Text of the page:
3. Remove the frozen tea from the freezer and bring to a simmer for another 3 hours.

This advanced process allows for even more of the chaga’s vital compounds to be released into the tea.

Pros/Cons: Chaga chunks are a great way to use chaga. They’re very close to their natural state. Relatively, there is very little manufacturing and labor that goes into producing the chunks. Obviously the sourcing is still done. So the packaging. But if you’re looking to save a little on costs while also getting a very pure form of chaga that you can use the way you see fit, chaga chunks is a wonderful options.

But obviously there is a bit more work and time that goes into preparing tea using chaga chunks. You can see that from the instructions for the tea. That is not for everybody. If you haven’t tried using chaga chunks we still recommend doing it if it fits your personality. If not, another option might be better. At least for starting out.

Chaga Raw Chunks*

Our exclusive tea blends aren’t the only way you can experience the benefits of raw Chaga mushroom. Made with Siberian Chaga, a mushroom that grows on birch trees in cool climates. Buy Sayan Chaga mushroom chunks with a black crust and brew them in hot water (below 122º F) to make your own delicious Chaga tea.

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available on subscription from

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every 2 weeks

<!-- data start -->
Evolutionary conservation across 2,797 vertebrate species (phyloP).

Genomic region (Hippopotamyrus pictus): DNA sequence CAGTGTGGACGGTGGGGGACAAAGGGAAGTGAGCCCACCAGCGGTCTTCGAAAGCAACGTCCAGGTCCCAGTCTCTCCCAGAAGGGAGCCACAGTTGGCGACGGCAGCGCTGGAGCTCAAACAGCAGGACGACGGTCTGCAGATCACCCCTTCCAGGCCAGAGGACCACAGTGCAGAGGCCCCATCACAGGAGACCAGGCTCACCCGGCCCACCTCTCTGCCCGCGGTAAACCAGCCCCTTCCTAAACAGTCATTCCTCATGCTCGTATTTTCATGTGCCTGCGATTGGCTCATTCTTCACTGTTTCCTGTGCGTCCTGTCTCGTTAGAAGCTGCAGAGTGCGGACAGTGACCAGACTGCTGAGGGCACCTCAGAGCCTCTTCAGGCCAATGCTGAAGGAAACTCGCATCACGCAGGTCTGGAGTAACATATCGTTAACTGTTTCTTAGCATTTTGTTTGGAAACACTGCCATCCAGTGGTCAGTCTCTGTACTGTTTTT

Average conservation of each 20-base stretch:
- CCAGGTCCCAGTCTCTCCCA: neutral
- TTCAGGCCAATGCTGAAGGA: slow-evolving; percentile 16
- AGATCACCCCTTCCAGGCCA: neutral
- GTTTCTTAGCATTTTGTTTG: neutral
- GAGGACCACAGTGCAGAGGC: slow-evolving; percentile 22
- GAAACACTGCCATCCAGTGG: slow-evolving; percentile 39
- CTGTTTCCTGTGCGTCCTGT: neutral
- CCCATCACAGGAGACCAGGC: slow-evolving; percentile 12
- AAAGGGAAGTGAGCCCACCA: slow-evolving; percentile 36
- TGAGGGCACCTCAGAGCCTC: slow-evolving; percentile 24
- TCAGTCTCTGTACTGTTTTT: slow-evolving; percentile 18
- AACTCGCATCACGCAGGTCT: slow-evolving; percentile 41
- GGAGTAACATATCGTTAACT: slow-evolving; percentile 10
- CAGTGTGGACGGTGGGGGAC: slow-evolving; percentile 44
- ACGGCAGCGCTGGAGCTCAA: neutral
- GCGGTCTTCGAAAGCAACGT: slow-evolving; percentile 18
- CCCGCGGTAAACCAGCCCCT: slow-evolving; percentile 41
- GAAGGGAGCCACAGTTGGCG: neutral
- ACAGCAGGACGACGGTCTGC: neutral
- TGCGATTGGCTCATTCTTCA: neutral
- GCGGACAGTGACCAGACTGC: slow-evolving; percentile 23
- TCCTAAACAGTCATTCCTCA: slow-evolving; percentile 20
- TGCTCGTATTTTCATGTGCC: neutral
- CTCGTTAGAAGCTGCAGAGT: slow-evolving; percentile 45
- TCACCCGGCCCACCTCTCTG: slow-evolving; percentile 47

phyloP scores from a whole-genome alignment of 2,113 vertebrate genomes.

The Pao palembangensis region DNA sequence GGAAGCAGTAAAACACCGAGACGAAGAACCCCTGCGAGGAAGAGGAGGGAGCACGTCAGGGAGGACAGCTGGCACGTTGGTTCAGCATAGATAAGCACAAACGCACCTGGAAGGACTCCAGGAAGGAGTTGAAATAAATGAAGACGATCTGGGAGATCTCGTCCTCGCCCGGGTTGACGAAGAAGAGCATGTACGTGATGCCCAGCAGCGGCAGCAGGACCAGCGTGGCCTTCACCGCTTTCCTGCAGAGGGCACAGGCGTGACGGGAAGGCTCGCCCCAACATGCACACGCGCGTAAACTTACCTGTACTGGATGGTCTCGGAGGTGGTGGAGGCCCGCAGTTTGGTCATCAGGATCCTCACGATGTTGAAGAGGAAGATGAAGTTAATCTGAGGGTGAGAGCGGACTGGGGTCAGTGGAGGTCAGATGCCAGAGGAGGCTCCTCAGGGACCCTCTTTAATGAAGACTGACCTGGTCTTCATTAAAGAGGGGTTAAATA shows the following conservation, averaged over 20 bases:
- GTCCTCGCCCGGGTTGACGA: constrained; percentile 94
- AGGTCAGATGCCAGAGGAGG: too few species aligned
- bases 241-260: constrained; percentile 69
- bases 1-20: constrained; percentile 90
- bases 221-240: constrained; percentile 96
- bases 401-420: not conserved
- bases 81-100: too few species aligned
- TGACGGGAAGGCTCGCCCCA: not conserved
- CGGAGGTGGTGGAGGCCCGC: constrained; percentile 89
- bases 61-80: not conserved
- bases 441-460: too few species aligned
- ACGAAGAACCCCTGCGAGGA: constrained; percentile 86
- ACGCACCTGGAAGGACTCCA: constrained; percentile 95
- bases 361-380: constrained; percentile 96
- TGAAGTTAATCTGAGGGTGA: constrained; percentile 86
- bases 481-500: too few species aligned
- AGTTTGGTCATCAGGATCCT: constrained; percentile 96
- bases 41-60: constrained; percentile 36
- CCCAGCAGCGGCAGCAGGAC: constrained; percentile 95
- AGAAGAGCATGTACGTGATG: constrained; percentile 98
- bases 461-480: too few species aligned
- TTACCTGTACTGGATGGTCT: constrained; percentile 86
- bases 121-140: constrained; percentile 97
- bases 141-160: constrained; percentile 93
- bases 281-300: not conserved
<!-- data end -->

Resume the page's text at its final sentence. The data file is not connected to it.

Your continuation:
Chaga Tea From Powder


  1. Add chaga powder to a small saucepan (or similar cooking container)
  2. Pour water over chaga powder
  3. Bring water to a simmer (no more than 122º F)
  4. Simmer for 30 minutes
  5. Pour water into mug and enjoy!


  • 2 teaspoons of chaga powder
  • 1 cup of water

Cook Time:

  • Prep Time: 5 minutes
  • Cook Time: 30 minutes
  • Total Time: 35 minutes
  • Servings: 1 cup

Pros/Cons: Using chaga powder is a relatively quick and easy way to have the wonderful benefits of chaga tea. It’s one of the most popular forms of chaga that we sell and see in the industry. The powder is very versatile. Tea is one of the most popular ways to consume chaga, but the powder can be used for other things as well. Some people use the powder in shakes. Others use it in bars and other foods.

The powder can be a little on the messy side. No matter what you do, you will likely lose a little each time you use it. That’s the same as with any powder. There is also a little more manufacturing that goes into producing the powder so the price may be a little different. Some of the nutrients may be lost. But overall, it’s a great way to get the chaga benefits you’re looking for.

Chaga Raw Coarse Powder*

Although Chaga tea has only recently caught on in mainstream wellness circles, Russian folk homeopathy has leveraged the power of this mushroom since the 16th century. In its pure, virtually unprocessed form, Chaga raw coarse powder has a high ORAC value, reflecting its ability to reduce oxidative stress. For the best raw Chaga benefits, combine Siberian Chaga powder with your favorite beverage.

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BUY $15.99$99.99

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every 2 weeks

Chaga Tea From Chunks